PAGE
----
Whitesburg KY
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Partly sunny

Railroad coming

This headline appeared in the Wednesday, October 20, 1910 edition of The Mountain Eagle.

This headline appeared in the Wednesday, October 20, 1910 edition of The Mountain Eagle.

The Wednesday, October 20, 1910 edition of The Mountain Eagle carried the news that the Lexington & Eastern Railroad would immediately begin construction to extend its track from Jackson in Breathitt County to the mouth of Craft’s Colly near Whitesburg. The work would be done in five 18- mile sections.

Interestingly, the Eagle’s story made no mention of the fact the railroad track was being built to take advantage of the huge and high-quality coal seams in Letcher County. Whether the L&E Railroad didn’t use the word “coal” in its release or then-Eagle editor N.M. Webb simply overlooked it may forever remain unknown. However, it is worth noting that representatives of out-of-state land barons were still busy in eastern Kentucky securing the right to mine coal through “broad form deeds” in which local farmers who knew next to nothing about coal mining gave up claim to their mineral rights in return for a price of only pennies an acre.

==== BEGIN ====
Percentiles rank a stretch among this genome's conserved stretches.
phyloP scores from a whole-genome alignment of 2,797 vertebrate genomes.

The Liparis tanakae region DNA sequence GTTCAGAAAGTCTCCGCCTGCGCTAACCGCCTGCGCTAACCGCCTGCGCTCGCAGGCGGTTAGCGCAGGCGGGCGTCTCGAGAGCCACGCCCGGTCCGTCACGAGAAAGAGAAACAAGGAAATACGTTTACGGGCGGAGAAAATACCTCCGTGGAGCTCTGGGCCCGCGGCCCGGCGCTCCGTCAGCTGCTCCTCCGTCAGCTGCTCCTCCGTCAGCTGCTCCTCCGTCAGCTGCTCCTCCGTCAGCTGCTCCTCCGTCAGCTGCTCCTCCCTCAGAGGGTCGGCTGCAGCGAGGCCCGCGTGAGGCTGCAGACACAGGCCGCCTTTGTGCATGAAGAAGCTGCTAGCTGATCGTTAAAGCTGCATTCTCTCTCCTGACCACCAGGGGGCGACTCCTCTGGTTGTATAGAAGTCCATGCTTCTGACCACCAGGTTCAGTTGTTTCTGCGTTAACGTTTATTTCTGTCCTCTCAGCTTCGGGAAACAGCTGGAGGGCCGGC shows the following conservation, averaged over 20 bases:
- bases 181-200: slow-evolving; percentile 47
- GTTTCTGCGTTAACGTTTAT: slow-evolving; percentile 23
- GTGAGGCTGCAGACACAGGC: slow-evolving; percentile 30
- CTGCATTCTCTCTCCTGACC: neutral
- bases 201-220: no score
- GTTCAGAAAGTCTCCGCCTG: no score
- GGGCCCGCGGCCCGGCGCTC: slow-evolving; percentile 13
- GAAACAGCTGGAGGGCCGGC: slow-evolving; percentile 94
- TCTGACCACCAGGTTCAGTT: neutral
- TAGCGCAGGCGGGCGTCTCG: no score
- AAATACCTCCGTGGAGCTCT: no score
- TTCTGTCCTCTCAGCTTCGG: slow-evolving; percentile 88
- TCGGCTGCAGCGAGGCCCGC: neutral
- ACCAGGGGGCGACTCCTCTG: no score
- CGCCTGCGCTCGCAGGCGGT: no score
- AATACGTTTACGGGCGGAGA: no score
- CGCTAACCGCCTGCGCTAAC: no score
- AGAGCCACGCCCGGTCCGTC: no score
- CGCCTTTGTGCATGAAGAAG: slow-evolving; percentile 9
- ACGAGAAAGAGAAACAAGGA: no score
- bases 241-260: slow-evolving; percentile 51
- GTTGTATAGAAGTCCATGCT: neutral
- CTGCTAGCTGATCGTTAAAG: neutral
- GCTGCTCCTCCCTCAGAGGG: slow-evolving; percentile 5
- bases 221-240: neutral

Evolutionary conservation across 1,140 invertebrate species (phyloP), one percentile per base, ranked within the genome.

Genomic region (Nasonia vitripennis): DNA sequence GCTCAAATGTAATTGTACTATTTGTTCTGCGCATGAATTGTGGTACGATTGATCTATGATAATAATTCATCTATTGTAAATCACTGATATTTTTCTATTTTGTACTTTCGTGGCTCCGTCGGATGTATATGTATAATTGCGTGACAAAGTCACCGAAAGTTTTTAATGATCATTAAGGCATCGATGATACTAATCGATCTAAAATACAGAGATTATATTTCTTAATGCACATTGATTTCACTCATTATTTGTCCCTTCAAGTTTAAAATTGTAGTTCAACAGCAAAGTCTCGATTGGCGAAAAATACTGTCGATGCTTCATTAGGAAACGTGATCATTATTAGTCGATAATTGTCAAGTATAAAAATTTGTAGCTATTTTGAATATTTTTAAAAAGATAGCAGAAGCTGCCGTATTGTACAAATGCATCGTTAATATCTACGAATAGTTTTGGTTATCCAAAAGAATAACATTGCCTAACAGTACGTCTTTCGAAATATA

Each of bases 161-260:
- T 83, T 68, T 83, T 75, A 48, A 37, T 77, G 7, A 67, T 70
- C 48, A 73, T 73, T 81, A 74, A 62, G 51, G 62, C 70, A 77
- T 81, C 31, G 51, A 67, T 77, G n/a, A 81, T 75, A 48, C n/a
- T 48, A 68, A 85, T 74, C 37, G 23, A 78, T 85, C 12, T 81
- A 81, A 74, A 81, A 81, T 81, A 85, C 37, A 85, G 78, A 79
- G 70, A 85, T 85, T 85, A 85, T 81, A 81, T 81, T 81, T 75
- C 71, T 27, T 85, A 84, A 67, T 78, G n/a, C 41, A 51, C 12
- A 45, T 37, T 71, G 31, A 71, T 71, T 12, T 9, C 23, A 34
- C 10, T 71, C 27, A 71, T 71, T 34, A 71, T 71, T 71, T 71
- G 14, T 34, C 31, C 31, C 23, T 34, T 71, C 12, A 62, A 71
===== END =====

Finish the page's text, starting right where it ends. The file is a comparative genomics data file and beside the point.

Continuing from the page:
“We may now expect an era of development to set in the likes of which have never been known in this county,” wrote Editor Webb. “Thousands of people will be employed in building the new of line of railroad [and] workmen of all kinds will doubtless throng the county.”

Noting that many Letcher County residents were against the railroad coming into the mountains, Webb called on his readers to “cease grumbling” and “make the very best of it.”

“Let no man, especially our farming class, get in the least excited,” Webb wrote. “Right now, screw yourself fast to the soil. Hit it hard. The farming classes are bound to prosper above everybody else if they manage their matters right.”

The 18-mile section of track reaching into Letcher included two tunnels— at Dry Fork and at Dug Hill near Whitesburg. It was built by the W.J. Oliver Construction Company, which submitted the low bid to build the Panama Canal but saw the bid awarded to the U.S. Army Corps of Engineers.

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